The color and texture of earwax say all about your health

Like most bodily fluids, earwax is rarely a topic of conversation. In fact, it is a sticky substance in the body and tells us more about our health. Here’s what earwax reveals about your health. Not many of us know that earwax is not just a type of waste that accumulates in the ear. In fact, earwax is formulated to block bacteria and prevent problems. It is a sticky paste that keeps the ear clean and healthy. Some may contain white wax and be interesting. Technically, earwax consists of fatty acids, alcohol, and squalene that provide a watery lining to prevent various problems.

The purpose of earwax is to protect the hollow holes in the ear which are the ear canals that contain bacteria and debris. Earwax is a way to prevent the body from getting the bad stuff in the ear, trapping dead cells and keeping the ear clean and healthy.

What does earwax say about your health?

  1. Soft and pale yellow earwax:
    When earwax is soft and has a smooth texture, it is often baby earwax. It becomes normal for this type of wax to be present in children and adults, paying attention to the fact that children produce more wax than adults and that wax production decreases with age.
  2. Earwax is moist and yellow.
    When earwax is wet and sticky, it is a common type of wax for most people. It should be noted that the wet and sticky texture is healthy, especially for filling the ear canal. It prevents the ears from drying out and white and prevents itchy ears.
  3. Earwax is dark and firm.

Dark, hard earwax indicates that the body is producing more sweat. As earwax becomes darker, there is likely to be a chemical in the sweat associated with the ability to produce body odor. Also, people with slightly darker skin tend to produce more dark wax. However, this type of earwax is very healthy.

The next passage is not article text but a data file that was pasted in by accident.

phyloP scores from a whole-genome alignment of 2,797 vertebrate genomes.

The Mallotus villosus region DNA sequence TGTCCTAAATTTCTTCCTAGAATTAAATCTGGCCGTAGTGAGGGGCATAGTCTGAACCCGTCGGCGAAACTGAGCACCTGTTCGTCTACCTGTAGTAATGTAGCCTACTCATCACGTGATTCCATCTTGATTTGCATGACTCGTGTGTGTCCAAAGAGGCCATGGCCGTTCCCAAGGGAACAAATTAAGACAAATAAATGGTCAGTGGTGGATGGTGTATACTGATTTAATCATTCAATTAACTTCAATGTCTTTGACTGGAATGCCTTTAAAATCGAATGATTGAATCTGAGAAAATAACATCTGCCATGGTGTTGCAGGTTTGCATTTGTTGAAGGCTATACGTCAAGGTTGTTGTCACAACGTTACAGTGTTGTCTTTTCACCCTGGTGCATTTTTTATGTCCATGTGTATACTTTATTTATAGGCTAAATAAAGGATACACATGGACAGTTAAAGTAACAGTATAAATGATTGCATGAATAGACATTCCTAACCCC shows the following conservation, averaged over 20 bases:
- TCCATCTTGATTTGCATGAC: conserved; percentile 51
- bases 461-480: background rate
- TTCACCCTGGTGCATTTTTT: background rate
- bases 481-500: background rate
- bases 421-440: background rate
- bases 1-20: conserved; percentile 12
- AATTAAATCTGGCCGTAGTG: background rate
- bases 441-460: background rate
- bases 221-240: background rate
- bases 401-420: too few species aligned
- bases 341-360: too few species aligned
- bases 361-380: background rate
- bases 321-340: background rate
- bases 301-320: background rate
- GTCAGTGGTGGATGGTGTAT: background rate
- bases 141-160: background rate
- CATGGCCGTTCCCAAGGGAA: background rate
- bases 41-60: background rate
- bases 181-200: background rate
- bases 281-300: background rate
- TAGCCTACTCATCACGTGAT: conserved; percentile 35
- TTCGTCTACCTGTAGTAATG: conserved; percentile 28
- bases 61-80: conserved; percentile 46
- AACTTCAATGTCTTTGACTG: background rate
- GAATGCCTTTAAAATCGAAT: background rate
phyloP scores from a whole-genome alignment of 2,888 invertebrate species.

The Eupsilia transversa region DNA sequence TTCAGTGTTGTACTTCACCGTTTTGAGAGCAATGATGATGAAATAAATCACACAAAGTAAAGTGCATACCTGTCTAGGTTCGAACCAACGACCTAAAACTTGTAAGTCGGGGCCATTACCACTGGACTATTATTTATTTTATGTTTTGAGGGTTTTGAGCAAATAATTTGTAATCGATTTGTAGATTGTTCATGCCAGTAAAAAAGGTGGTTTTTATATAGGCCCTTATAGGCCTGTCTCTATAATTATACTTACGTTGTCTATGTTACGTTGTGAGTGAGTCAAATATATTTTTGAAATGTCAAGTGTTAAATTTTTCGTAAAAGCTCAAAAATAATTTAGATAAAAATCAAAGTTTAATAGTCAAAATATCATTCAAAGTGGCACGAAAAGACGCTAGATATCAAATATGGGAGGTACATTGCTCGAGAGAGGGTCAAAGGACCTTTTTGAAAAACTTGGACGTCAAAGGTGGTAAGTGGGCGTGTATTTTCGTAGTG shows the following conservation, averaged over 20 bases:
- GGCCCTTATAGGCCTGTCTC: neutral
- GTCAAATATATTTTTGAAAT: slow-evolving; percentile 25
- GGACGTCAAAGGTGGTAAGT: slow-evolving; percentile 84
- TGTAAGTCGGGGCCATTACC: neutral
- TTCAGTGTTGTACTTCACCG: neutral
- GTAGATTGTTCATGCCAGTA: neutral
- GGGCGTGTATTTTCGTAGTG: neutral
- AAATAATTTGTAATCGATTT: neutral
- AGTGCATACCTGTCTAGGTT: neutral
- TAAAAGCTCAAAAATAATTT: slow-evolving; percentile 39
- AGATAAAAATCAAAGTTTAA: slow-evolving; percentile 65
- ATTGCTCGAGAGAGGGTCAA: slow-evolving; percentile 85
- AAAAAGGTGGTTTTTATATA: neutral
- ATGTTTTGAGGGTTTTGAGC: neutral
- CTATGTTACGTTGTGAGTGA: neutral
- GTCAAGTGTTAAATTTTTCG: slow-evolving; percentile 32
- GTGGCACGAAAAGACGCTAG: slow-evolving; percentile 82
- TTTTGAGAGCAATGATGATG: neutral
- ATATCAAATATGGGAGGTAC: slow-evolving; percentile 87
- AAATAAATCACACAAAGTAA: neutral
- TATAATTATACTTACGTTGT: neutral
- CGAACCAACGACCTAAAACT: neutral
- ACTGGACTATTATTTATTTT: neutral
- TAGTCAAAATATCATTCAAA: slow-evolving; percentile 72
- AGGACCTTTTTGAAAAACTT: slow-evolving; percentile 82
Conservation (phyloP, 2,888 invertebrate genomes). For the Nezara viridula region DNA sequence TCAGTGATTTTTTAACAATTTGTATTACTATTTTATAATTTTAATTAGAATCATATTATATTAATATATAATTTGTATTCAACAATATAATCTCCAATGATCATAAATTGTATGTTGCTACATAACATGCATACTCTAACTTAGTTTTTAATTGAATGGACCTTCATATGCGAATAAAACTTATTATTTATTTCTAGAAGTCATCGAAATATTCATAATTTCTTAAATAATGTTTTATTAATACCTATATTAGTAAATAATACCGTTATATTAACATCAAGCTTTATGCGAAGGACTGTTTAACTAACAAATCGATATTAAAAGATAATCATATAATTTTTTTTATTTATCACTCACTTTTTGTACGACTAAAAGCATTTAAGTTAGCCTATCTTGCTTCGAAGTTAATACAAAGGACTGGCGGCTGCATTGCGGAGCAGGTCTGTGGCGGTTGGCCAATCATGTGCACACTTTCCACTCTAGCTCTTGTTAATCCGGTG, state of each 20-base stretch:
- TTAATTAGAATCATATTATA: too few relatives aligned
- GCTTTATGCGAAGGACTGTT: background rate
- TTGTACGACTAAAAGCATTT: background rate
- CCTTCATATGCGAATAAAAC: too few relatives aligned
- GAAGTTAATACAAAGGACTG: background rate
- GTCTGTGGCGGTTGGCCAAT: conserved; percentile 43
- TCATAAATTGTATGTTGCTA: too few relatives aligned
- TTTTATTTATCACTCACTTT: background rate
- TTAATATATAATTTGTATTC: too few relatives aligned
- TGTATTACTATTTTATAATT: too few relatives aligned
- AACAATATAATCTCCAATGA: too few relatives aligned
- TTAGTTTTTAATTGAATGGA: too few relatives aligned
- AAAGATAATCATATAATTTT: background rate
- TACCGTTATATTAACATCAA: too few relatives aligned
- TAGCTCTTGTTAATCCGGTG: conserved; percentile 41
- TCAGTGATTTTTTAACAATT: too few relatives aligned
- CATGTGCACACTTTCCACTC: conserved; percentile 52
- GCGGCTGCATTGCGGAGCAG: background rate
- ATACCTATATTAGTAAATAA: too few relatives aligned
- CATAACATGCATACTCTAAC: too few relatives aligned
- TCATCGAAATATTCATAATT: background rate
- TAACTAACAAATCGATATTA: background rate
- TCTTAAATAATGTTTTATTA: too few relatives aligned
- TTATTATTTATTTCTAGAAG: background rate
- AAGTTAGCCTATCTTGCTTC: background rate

1. Earwax is white, dry and flaky.
    When your earwax is white and dry, this is the most common type of wax. This type of wax is related to the waxy substance and recessive genes, which in turn affect wax production. This type of wax is usually found in people who sweat less.
  2. Dark and thick earwax
    Glands inside the ear produce wax. And when you feel frightened, the glands react by producing more wax than usual, and this becomes an ideal reaction similar to sweating under stress. When the body produces earwax at a faster rate than the body, it naturally pushes out of the ear canal and earwax buildup occurs. Excessive use of earwax can also lead to ear blockage and temporary hearing loss. Thus, dark earwax is a sign of excessive stress.
  3. Black Earwax:
    Brown or dark wax may look intimidating, but you don’t have to worry. Earwax is a sign of excessive hair removal due to stress and tension. It’s also a sign that the wax fat is reacting with oxygen, causing a resinous substance to appear, and the more earwax builds up in the ear, the darker the earwax will be.
  1. Bloody earwax:

It is normal for older people’s earwax to be darker like bloody earwax, but this indicates a ruptured or perforated eardrum.

  1. Earwax is a liquid:
    It’s normal for earwax to leak out of the ear canal, which is the ear’s natural cleaning mechanism. However, increased production of wax, blood, and pus is a sure sign of a ruptured or perforated eardrum.
  2. Gray earwax:
    If your earwax is wet, sticky, and turning gray, it is likely due to a buildup of dust. Gray wax may appear abnormal and simply be a sign that the eardrum is protected from foreign bodies.
    On the other hand, gray wax is a sign of seborrheic eczema and you need to see a doctor.

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